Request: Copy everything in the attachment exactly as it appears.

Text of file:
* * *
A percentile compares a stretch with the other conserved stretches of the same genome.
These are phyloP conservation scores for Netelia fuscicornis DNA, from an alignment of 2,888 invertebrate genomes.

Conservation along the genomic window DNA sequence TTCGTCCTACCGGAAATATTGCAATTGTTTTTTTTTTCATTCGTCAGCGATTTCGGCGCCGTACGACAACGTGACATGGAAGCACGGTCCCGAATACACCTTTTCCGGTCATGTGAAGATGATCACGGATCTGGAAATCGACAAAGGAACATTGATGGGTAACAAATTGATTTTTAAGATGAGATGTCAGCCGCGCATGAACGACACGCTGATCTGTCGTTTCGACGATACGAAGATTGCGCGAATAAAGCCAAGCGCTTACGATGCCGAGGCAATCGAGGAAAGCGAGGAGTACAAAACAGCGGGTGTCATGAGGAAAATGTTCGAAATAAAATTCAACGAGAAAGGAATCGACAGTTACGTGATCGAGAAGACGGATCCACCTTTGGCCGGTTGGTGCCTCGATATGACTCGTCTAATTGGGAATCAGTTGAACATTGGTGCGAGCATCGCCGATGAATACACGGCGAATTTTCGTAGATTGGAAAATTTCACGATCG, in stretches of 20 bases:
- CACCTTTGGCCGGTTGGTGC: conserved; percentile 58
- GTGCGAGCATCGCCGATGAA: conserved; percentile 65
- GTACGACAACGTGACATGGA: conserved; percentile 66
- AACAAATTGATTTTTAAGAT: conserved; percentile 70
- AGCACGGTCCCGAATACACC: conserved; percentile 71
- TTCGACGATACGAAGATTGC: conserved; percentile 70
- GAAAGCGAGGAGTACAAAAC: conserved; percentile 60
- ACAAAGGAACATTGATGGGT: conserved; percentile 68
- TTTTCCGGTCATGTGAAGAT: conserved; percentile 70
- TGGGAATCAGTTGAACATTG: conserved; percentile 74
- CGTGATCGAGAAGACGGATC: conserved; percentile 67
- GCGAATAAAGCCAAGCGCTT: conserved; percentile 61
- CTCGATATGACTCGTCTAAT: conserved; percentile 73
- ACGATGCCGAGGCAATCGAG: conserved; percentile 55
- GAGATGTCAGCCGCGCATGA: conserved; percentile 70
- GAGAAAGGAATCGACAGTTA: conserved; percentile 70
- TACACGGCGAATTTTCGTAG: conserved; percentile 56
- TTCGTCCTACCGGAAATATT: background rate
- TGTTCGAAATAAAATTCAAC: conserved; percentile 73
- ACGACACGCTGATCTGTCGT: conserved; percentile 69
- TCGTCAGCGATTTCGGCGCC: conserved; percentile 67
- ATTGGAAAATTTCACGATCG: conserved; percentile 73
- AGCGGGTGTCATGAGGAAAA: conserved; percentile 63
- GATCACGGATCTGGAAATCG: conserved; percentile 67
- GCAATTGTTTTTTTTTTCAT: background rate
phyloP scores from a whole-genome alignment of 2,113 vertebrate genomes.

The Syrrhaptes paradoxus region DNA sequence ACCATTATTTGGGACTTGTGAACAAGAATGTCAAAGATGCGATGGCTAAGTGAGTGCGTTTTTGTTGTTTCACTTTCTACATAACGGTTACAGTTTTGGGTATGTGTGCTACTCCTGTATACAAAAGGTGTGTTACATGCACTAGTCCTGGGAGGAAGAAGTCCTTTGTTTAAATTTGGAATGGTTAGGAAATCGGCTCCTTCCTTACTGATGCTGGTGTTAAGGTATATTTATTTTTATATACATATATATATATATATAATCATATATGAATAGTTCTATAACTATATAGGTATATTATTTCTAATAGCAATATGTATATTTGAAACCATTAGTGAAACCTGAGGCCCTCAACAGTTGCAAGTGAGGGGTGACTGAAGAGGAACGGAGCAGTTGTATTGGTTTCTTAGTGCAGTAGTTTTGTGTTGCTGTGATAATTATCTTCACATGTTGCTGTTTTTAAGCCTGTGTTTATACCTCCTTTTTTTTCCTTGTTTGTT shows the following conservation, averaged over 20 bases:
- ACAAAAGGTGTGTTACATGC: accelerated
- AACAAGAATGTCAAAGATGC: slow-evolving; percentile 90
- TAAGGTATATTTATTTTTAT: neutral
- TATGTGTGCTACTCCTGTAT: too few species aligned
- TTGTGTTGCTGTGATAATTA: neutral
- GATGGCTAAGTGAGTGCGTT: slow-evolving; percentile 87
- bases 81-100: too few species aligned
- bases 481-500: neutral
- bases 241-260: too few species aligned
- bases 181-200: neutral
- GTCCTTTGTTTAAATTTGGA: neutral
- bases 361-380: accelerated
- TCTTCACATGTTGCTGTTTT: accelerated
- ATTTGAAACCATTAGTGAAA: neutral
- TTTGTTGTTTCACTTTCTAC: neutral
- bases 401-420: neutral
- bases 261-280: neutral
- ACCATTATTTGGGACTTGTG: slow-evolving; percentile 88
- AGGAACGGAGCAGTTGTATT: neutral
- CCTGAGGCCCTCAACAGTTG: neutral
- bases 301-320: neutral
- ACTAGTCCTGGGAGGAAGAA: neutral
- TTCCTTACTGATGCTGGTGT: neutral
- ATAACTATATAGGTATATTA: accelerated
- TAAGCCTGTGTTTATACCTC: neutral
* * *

A percentile compares a stretch with the other conserved stretches of the same genome.
These are phyloP conservation scores for Netelia fuscicornis DNA, from an alignment of 2,888 invertebrate genomes.

Conservation along the genomic window DNA sequence TTCGTCCTACCGGAAATATTGCAATTGTTTTTTTTTTCATTCGTCAGCGATTTCGGCGCCGTACGACAACGTGACATGGAAGCACGGTCCCGAATACACCTTTTCCGGTCATGTGAAGATGATCACGGATCTGGAAATCGACAAAGGAACATTGATGGGTAACAAATTGATTTTTAAGATGAGATGTCAGCCGCGCATGAACGACACGCTGATCTGTCGTTTCGACGATACGAAGATTGCGCGAATAAAGCCAAGCGCTTACGATGCCGAGGCAATCGAGGAAAGCGAGGAGTACAAAACAGCGGGTGTCATGAGGAAAATGTTCGAAATAAAATTCAACGAGAAAGGAATCGACAGTTACGTGATCGAGAAGACGGATCCACCTTTGGCCGGTTGGTGCCTCGATATGACTCGTCTAATTGGGAATCAGTTGAACATTGGTGCGAGCATCGCCGATGAATACACGGCGAATTTTCGTAGATTGGAAAATTTCACGATCG, in stretches of 20 bases:
- CACCTTTGGCCGGTTGGTGC: conserved; percentile 58
- GTGCGAGCATCGCCGATGAA: conserved; percentile 65
- GTACGACAACGTGACATGGA: conserved; percentile 66
- AACAAATTGATTTTTAAGAT: conserved; percentile 70
- AGCACGGTCCCGAATACACC: conserved; percentile 71
- TTCGACGATACGAAGATTGC: conserved; percentile 70
- GAAAGCGAGGAGTACAAAAC: conserved; percentile 60
- ACAAAGGAACATTGATGGGT: conserved; percentile 68
- TTTTCCGGTCATGTGAAGAT: conserved; percentile 70
- TGGGAATCAGTTGAACATTG: conserved; percentile 74
- CGTGATCGAGAAGACGGATC: conserved; percentile 67
- GCGAATAAAGCCAAGCGCTT: conserved; percentile 61
- CTCGATATGACTCGTCTAAT: conserved; percentile 73
- ACGATGCCGAGGCAATCGAG: conserved; percentile 55
- GAGATGTCAGCCGCGCATGA: conserved; percentile 70
- GAGAAAGGAATCGACAGTTA: conserved; percentile 70
- TACACGGCGAATTTTCGTAG: conserved; percentile 56
- TTCGTCCTACCGGAAATATT: background rate
- TGTTCGAAATAAAATTCAAC: conserved; percentile 73
- ACGACACGCTGATCTGTCGT: conserved; percentile 69
- TCGTCAGCGATTTCGGCGCC: conserved; percentile 67
- ATTGGAAAATTTCACGATCG: conserved; percentile 73
- AGCGGGTGTCATGAGGAAAA: conserved; percentile 63
- GATCACGGATCTGGAAATCG: conserved; percentile 67
- GCAATTGTTTTTTTTTTCAT: background rate
phyloP scores from a whole-genome alignment of 2,113 vertebrate genomes.

The Syrrhaptes paradoxus region DNA sequence ACCATTATTTGGGACTTGTGAACAAGAATGTCAAAGATGCGATGGCTAAGTGAGTGCGTTTTTGTTGTTTCACTTTCTACATAACGGTTACAGTTTTGGGTATGTGTGCTACTCCTGTATACAAAAGGTGTGTTACATGCACTAGTCCTGGGAGGAAGAAGTCCTTTGTTTAAATTTGGAATGGTTAGGAAATCGGCTCCTTCCTTACTGATGCTGGTGTTAAGGTATATTTATTTTTATATACATATATATATATATATAATCATATATGAATAGTTCTATAACTATATAGGTATATTATTTCTAATAGCAATATGTATATTTGAAACCATTAGTGAAACCTGAGGCCCTCAACAGTTGCAAGTGAGGGGTGACTGAAGAGGAACGGAGCAGTTGTATTGGTTTCTTAGTGCAGTAGTTTTGTGTTGCTGTGATAATTATCTTCACATGTTGCTGTTTTTAAGCCTGTGTTTATACCTCCTTTTTTTTCCTTGTTTGTT shows the following conservation, averaged over 20 bases:
- ACAAAAGGTGTGTTACATGC: accelerated
- AACAAGAATGTCAAAGATGC: slow-evolving; percentile 90
- TAAGGTATATTTATTTTTAT: neutral
- TATGTGTGCTACTCCTGTAT: too few species aligned
- TTGTGTTGCTGTGATAATTA: neutral
- GATGGCTAAGTGAGTGCGTT: slow-evolving; percentile 87
- bases 81-100: too few species aligned
- bases 481-500: neutral
- bases 241-260: too few species aligned
- bases 181-200: neutral
- GTCCTTTGTTTAAATTTGGA: neutral
- bases 361-380: accelerated
- TCTTCACATGTTGCTGTTTT: accelerated
- ATTTGAAACCATTAGTGAAA: neutral
- TTTGTTGTTTCACTTTCTAC: neutral
- bases 401-420: neutral
- bases 261-280: neutral
- ACCATTATTTGGGACTTGTG: slow-evolving; percentile 88
- AGGAACGGAGCAGTTGTATT: neutral
- CCTGAGGCCCTCAACAGTTG: neutral
- bases 301-320: neutral
- ACTAGTCCTGGGAGGAAGAA: neutral
- TTCCTTACTGATGCTGGTGT: neutral
- ATAACTATATAGGTATATTA: accelerated
- TAAGCCTGTGTTTATACCTC: neutral